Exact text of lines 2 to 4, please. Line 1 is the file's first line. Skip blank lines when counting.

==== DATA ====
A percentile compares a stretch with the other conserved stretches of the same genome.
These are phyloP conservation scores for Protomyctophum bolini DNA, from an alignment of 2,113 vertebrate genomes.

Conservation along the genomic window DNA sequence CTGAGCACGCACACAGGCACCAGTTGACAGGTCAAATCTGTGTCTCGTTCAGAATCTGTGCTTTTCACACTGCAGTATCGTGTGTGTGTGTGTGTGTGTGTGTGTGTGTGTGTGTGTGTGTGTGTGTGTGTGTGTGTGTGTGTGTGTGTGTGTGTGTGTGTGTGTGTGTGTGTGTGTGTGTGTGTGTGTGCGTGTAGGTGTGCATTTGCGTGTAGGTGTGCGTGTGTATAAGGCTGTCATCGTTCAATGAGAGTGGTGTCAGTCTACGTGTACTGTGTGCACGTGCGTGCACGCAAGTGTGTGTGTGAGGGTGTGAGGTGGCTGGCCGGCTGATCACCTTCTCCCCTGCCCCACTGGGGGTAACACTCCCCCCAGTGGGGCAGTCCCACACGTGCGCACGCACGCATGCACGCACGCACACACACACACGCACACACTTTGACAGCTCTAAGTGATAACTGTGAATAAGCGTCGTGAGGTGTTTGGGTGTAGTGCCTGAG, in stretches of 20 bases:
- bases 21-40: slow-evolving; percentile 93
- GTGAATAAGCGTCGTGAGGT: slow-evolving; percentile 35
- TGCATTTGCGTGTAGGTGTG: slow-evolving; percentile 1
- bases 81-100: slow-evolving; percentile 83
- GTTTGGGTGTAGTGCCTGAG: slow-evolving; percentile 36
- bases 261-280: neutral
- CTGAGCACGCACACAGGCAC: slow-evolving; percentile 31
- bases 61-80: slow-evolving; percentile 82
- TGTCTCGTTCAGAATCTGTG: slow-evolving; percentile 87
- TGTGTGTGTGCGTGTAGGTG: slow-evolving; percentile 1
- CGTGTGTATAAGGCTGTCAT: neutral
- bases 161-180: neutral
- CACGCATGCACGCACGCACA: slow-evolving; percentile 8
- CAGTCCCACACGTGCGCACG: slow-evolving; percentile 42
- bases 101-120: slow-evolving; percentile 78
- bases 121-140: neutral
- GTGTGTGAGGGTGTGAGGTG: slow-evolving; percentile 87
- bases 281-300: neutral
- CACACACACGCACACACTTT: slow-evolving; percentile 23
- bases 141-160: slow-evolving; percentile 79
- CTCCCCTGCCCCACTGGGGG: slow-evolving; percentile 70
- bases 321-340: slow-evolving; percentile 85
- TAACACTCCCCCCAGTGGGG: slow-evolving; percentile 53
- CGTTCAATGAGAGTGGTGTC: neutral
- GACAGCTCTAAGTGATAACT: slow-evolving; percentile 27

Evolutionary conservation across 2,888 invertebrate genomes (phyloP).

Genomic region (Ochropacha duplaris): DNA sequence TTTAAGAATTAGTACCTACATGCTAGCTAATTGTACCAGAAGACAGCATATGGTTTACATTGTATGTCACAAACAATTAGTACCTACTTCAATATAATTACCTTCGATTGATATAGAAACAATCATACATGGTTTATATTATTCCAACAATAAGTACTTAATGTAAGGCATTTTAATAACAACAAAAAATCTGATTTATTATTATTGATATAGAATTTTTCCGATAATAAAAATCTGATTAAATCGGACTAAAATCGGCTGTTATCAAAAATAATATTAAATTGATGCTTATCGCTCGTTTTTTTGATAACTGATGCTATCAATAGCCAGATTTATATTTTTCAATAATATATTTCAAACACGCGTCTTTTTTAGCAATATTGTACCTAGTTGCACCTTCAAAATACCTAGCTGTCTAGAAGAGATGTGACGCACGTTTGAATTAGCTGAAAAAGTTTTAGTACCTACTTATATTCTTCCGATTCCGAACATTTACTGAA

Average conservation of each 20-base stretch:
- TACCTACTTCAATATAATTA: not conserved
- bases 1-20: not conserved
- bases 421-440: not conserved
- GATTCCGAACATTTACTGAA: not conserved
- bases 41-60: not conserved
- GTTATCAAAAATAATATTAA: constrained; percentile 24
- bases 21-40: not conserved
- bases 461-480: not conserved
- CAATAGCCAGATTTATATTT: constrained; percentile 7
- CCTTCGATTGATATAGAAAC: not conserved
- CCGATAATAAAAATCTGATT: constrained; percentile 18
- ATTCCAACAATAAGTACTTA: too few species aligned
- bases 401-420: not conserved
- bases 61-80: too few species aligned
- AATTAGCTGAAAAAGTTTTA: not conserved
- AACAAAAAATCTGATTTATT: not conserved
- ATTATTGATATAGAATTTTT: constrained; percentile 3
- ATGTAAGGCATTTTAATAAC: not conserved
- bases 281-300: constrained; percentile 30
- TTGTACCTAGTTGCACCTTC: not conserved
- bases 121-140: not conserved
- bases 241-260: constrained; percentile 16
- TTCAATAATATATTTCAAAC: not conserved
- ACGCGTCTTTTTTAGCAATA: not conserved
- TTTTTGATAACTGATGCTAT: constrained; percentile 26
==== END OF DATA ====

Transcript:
These are phyloP conservation scores for Protomyctophum bolini DNA, from an alignment of 2,113 vertebrate genomes.

Conservation along the genomic window DNA sequence CTGAGCACGCACACAGGCACCAGTTGACAGGTCAAATCTGTGTCTCGTTCAGAATCTGTGCTTTTCACACTGCAGTATCGTGTGTGTGTGTGTGTGTGTGTGTGTGTGTGTGTGTGTGTGTGTGTGTGTGTGTGTGTGTGTGTGTGTGTGTGTGTGTGTGTGTGTGTGTGTGTGTGTGTGTGTGTGTGTGCGTGTAGGTGTGCATTTGCGTGTAGGTGTGCGTGTGTATAAGGCTGTCATCGTTCAATGAGAGTGGTGTCAGTCTACGTGTACTGTGTGCACGTGCGTGCACGCAAGTGTGTGTGTGAGGGTGTGAGGTGGCTGGCCGGCTGATCACCTTCTCCCCTGCCCCACTGGGGGTAACACTCCCCCCAGTGGGGCAGTCCCACACGTGCGCACGCACGCATGCACGCACGCACACACACACACGCACACACTTTGACAGCTCTAAGTGATAACTGTGAATAAGCGTCGTGAGGTGTTTGGGTGTAGTGCCTGAG, in stretches of 20 bases:
- bases 21-40: slow-evolving; percentile 93